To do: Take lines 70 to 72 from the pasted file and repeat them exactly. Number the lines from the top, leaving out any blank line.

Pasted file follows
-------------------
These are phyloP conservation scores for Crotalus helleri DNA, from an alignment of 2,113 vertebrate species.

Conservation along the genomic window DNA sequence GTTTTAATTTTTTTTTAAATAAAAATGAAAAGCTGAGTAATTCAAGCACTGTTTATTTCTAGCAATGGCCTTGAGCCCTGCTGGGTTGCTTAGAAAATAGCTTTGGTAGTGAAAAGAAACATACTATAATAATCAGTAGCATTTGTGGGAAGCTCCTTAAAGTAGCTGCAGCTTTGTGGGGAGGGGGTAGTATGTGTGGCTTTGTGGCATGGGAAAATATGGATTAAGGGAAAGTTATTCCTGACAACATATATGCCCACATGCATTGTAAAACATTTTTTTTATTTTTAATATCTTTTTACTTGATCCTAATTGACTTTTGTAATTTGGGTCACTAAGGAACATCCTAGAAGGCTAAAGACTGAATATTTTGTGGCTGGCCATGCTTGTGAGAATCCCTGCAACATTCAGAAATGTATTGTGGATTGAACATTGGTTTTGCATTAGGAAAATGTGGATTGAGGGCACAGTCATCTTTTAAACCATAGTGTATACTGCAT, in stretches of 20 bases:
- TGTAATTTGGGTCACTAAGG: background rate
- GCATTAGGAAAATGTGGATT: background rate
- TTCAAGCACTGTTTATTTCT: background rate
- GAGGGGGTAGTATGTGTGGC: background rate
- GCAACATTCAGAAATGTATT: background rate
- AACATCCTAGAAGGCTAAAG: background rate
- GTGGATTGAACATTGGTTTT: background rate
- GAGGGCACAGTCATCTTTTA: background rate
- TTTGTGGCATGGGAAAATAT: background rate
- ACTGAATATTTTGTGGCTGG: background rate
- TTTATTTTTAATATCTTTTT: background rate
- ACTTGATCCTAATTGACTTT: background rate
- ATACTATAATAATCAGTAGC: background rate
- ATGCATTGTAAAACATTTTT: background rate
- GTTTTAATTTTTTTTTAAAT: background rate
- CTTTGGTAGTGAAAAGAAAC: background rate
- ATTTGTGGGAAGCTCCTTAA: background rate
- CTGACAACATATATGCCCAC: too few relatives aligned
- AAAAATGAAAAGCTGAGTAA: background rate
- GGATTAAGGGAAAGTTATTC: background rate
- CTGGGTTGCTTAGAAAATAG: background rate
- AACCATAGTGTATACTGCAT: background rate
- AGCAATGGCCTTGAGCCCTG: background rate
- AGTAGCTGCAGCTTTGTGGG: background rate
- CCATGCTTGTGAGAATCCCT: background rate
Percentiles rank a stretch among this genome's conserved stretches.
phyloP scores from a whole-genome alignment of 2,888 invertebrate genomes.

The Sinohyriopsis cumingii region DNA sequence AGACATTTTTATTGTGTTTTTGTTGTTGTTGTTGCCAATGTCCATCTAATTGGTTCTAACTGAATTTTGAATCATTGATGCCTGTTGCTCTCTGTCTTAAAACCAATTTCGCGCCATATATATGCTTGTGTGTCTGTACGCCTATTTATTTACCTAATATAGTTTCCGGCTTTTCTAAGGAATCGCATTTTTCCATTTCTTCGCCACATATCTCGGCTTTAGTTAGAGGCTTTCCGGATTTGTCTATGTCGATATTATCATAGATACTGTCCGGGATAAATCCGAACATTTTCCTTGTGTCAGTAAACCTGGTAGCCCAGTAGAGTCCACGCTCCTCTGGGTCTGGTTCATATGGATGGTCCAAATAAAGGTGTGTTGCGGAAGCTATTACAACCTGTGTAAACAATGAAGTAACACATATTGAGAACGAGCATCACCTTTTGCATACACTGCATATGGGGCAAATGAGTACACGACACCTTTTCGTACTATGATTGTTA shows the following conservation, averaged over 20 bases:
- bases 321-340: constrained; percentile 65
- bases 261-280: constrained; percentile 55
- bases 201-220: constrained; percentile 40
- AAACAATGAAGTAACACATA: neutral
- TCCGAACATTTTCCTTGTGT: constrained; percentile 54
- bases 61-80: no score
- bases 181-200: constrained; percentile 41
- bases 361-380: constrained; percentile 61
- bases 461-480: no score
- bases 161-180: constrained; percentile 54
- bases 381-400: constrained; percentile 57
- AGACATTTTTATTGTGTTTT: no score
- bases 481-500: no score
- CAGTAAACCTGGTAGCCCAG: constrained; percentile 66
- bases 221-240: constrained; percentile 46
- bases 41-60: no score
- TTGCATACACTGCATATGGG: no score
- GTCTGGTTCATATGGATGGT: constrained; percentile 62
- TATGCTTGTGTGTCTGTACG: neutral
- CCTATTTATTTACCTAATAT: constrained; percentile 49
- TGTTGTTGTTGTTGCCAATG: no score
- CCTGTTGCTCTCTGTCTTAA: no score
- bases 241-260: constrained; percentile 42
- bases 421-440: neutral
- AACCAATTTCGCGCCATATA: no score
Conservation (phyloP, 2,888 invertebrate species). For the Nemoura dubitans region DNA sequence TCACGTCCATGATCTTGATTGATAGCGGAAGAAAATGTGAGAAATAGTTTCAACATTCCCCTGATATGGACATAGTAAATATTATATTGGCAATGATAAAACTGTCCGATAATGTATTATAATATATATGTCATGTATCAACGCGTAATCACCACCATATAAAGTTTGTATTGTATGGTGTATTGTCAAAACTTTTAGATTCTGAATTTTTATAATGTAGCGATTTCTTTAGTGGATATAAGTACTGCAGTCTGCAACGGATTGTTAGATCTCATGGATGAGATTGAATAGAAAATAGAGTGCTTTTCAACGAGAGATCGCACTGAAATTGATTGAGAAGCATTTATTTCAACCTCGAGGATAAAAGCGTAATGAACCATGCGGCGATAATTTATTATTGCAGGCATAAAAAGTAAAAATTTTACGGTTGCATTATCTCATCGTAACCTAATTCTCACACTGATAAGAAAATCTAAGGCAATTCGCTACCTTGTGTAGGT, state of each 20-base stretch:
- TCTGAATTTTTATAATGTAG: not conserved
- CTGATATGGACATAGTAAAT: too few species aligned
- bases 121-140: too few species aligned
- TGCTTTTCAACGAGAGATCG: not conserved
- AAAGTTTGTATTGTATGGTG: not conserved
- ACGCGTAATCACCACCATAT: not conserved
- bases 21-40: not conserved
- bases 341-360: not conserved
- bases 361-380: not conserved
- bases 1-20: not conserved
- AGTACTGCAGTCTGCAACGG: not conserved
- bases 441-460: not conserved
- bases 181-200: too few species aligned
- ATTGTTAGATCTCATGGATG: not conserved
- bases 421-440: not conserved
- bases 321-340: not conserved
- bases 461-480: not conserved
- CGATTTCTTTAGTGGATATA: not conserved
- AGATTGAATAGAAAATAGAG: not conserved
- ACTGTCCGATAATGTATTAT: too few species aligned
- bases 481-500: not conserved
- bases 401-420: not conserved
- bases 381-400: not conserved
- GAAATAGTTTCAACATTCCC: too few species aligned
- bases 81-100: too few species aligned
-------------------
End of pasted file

- ATTGTTAGATCTCATGGATG: not conserved
- bases 421-440: not conserved
- bases 321-340: not conserved